Another friend sent me a message today: “just got a whole swathe of non-interlinked microsites torched today. Bastard! Just watching the rank reports coming in…”
I haven’t seen his sites, but based on how he described them “whole swathe” I wouldn’t guess the quality to be super high. One thing you could say for them was that they were unique.
Where putting in the effort to create original content falls flat on its face is when search engines chose to outrank aggregators (or later copies) over the original source. The issue has got so out of hand that Google has come right out & asked for help with it.
The big issue is that Google is often the culprit. Either indirectly through their ads programs & algorithmic biases or more directly through the launch of new features.
When Google launched Knol I was quick to flame them after I saw them ranking recycled content on Knol ahead of the original source. The Knol even highlighted similar works, showing that Google allowed Knol to outrank earlier sources of the same work.
In a recent WebmasterWorld thread Brett Tabke stated that Google is putting serious weight on Google+:
Some Google+ SEO factors now trump linking as prime algo ingredient. Google+ is already and clearly influencing rankings. I watched a presentation last night that definitely showed that rankings can occur from Google+ postings and photo’s with no other means of support.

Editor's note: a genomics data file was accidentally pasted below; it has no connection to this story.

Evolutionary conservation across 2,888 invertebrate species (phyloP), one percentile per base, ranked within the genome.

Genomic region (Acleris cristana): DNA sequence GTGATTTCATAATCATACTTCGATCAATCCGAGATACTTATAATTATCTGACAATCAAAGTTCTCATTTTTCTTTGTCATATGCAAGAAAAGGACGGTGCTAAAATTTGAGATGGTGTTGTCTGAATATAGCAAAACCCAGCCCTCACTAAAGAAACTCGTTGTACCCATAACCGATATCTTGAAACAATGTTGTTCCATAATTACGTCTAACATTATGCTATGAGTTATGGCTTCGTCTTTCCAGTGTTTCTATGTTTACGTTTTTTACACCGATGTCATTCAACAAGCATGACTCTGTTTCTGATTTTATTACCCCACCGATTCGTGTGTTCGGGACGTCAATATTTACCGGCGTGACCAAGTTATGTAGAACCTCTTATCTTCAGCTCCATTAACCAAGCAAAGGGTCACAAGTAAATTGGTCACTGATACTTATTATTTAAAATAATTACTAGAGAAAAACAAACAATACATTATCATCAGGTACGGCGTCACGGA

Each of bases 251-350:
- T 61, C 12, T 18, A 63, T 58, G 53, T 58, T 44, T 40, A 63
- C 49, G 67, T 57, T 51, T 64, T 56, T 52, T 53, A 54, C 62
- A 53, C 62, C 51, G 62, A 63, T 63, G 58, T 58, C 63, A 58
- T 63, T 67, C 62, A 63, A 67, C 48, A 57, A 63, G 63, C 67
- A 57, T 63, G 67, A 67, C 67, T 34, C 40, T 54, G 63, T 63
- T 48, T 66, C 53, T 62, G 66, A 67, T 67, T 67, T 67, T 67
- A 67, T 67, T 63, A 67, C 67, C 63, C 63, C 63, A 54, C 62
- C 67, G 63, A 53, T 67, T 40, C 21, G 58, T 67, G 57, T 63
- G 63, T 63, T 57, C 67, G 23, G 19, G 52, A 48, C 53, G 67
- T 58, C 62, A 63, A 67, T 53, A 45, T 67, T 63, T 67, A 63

As Google+ grows – so will Google’s understanding of how to use it as rankings signals.
We are not playing Google+ because we want too – we are playing Google+ because we have to.
I read that sorta half hoping he was wrong, but know he rarely is.
And then today Google hit me across the head with a 2×4, proving he was right again.
Business Insider is not some small niche site that Google can justify accidentally deleting from the web with 2 clicks of a mouse, yet when I was doing a *navigational* search, trying to find a piece of their content I had already read, guess what popped up in the search results.